EVO’s Chris Harris loves the BMW 1 Series M Coupe

3-Series | November 3rd, 2010 by 36
bmw 1m coupe by jonsibal j 750x500

Well-respected and known journalist Chris Harris had a chance to spend some time behind the wheel of the new BMW 1 Series M Coupe. As …

Well-respected and known journalist Chris Harris had a chance to spend some time behind the wheel of the new BMW 1 Series M Coupe.

As always, Harris goes through a deep analysis of the “baby M car” and shares a checklist on what the attributes of an M model should be.

Before jumping into the video, here are some of the key points of the new, exciting 1M.

Despite its looks closer to the 135i Coupe model, the new 1 Series M Coupe is almost an entirely different car. Almost every suspension part is different. The springs are stiffer and the dampers have less travel, the bushings of the trailing arms are changed from rubber to joint balls and some rubber ones are stiffer.

bmw 1m coupe by jonsibal j 655x491

Rendering by Jon Sibal

The suspension cannot be adjusted – also to keep the cost down. The front axle carrier is the same as in the 135i, but in the rear the one of the M3 is used.

The body is lowered by 10 mm (0.4 in) and the track is approximately 30 mm wider up front and between 30 to 40 mm wider at the rear. The brakes are completely different from the 135i Coupe with M Compound brakes.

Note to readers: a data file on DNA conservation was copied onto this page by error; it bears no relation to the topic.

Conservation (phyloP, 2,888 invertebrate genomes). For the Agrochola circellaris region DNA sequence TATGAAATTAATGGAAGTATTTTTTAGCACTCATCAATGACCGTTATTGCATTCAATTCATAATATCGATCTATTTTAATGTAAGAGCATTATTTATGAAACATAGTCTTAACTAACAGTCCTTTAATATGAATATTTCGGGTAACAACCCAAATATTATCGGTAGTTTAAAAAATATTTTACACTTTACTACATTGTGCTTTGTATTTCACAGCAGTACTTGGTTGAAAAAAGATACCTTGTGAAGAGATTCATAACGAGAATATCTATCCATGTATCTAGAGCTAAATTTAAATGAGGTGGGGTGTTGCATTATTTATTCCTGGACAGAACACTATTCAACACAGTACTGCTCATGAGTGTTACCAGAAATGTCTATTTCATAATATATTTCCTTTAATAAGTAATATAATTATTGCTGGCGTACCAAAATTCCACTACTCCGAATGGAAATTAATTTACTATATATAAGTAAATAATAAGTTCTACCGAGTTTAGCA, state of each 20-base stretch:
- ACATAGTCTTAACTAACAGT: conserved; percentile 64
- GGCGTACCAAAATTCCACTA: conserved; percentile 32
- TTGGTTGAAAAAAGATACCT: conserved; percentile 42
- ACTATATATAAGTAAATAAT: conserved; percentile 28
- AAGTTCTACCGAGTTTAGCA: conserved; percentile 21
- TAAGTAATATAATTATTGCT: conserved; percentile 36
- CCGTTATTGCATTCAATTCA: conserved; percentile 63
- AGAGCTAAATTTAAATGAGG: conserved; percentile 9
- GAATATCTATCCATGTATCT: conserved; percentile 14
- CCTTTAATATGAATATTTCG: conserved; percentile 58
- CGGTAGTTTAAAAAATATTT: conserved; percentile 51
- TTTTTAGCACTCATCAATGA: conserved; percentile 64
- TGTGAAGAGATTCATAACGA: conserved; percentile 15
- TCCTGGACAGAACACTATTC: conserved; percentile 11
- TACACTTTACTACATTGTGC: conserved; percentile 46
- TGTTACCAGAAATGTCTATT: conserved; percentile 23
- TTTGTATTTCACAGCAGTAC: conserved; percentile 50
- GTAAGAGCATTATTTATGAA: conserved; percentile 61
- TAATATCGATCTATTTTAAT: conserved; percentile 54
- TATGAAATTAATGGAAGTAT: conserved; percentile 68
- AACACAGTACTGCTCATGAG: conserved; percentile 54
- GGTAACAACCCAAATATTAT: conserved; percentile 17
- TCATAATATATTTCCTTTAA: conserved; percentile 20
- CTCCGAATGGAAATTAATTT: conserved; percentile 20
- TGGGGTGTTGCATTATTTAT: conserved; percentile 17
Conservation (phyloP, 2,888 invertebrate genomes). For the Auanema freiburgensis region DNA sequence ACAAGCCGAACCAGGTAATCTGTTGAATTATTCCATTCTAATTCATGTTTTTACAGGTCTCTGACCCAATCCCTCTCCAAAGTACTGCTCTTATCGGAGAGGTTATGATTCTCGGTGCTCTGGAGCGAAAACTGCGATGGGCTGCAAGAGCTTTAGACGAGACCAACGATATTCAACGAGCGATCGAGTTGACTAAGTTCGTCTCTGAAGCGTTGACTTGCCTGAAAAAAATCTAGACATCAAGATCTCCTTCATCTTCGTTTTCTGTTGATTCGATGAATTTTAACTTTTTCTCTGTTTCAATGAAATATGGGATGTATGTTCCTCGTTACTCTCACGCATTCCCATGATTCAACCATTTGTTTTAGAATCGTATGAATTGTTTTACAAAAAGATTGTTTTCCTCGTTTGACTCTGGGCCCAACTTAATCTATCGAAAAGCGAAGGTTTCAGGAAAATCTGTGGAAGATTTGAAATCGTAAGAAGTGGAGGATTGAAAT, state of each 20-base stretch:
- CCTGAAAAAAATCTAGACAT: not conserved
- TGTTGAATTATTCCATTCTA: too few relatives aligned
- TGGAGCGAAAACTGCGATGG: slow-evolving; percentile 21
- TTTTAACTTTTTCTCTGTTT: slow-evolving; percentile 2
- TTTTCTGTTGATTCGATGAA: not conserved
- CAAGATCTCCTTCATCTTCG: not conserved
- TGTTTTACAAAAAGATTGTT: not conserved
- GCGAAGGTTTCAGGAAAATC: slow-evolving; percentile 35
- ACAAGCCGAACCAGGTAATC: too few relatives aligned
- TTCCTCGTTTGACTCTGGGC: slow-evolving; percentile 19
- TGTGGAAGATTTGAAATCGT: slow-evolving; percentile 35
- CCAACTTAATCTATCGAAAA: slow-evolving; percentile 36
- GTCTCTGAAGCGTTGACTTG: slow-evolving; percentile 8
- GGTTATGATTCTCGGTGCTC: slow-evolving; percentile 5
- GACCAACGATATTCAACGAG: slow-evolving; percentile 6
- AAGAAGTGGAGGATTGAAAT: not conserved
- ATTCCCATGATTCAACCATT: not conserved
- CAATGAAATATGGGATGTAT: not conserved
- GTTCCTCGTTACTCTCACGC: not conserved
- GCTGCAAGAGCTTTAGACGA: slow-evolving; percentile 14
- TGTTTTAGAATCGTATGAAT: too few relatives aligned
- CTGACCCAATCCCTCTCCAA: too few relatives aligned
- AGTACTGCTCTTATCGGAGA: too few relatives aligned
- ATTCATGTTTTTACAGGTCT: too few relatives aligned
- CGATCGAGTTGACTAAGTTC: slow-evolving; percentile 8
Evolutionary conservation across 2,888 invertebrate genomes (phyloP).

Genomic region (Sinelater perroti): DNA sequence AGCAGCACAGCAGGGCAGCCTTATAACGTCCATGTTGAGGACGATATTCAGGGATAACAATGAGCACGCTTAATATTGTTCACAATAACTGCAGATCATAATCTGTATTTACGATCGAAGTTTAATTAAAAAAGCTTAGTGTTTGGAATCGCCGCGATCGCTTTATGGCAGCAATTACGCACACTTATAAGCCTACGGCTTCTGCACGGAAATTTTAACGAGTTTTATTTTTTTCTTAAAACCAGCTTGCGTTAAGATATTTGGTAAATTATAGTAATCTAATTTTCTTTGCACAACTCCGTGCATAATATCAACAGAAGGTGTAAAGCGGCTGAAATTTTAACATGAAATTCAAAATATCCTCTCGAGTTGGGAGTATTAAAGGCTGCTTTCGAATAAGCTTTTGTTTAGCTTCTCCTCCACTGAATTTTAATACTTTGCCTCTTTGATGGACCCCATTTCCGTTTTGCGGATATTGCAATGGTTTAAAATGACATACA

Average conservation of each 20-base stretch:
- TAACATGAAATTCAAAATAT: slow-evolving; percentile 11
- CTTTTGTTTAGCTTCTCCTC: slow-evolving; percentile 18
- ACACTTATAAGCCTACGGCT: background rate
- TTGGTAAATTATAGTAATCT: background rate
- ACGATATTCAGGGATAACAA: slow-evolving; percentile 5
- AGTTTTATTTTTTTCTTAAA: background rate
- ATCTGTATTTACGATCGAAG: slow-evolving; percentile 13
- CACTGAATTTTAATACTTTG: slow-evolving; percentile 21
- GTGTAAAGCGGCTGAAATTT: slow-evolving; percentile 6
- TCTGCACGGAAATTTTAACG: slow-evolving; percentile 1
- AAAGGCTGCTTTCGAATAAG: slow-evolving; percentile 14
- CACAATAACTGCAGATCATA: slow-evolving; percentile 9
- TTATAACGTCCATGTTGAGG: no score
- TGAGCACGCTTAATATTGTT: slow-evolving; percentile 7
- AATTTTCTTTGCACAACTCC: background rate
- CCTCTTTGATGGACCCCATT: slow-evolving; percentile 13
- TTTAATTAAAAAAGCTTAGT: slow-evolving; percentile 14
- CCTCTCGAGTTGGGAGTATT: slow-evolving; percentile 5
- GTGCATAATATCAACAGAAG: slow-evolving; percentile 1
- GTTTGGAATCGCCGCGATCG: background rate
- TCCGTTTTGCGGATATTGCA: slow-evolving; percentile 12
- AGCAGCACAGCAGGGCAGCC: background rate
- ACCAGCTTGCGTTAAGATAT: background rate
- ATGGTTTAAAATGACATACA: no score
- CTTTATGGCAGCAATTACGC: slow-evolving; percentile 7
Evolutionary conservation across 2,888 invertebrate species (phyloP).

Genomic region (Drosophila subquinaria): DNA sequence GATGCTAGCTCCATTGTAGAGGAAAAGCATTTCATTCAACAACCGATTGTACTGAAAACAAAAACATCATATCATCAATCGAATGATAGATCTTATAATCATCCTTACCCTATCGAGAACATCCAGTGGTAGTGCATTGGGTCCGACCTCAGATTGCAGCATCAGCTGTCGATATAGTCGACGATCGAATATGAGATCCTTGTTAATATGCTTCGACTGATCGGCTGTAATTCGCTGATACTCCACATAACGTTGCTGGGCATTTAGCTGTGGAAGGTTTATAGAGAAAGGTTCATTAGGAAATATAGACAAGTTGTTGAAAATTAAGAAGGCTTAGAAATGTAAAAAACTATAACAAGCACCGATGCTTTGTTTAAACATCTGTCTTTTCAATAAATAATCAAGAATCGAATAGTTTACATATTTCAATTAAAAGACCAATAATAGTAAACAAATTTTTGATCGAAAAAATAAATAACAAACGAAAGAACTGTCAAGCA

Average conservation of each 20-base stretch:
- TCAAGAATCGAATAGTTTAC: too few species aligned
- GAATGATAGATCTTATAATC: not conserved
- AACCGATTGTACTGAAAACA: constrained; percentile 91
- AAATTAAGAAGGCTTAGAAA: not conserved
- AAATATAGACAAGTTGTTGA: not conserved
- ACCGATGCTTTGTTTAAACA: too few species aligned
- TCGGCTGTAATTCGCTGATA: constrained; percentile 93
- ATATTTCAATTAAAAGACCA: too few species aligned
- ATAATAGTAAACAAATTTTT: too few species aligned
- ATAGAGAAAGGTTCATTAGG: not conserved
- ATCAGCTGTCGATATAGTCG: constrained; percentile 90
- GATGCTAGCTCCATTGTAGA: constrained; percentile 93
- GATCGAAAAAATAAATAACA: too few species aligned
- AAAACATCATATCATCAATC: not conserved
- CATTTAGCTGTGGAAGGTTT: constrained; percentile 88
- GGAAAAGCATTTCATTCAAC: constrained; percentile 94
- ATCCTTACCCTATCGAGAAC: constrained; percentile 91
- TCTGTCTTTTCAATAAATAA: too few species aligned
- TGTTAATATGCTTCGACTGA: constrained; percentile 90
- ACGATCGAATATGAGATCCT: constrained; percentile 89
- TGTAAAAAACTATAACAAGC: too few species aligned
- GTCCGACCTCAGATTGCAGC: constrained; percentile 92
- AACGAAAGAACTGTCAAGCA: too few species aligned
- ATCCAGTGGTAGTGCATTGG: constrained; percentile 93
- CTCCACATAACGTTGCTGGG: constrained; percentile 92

BMW 1M is powered by an engine based on N54 twin-turbo delivering 340 horsepower. Engine is matted to a six-speed manual.

The new M makes its world debut at the 2011 Detroit Motor Show and it will be available in three colors: Alpine White, Jet Black and Valencia Orange Metallic.

36 responses to “EVO’s Chris Harris loves the BMW 1 Series M Coupe”

  1. Andrew says:

    godd stuff, chris harris is one of the few journalists you can trust about sports cars

  2. Nice! I always enjoy Chris’s reviews and input. Great journalist.

  3. aChinese says:

    1M = 135i + JB2 + M Sport Package + $$$…….ha ha ha. Come on BMW fanboys, be furious.

  4. plaxico says:

    he has put on a few pounds and it seems like hes going bald a bit sooooooooooooo yeeeah ,better get that 1M Chris

  5. FreudeKing says:

    “BMW 1M is powered by an engine based on N54 twin-turbo delivering 340 horsepower.” The use of that engine is enough to turn most customers away as we all know the trouble that these engines are giving their customers!!! With the HPFP failing as soon as 2000miles for some customers with regular failures even after replacement, I would stay far away from BMW’s first turbo charged engine N54 (after decades of absence from the turbo technology). Till today, they have not been able to fix the manufacturing and design defects.

    • FreudeKing says:

      … leading to massive lawsuits against the company as their cars are now unreliable. You wouldn’t want BMW to grant you a software update (which they have been doing to current customers) that will impair the performance of your 1M after a few months of purchase so that you do not notice the defects would you???

    • wazon8 says: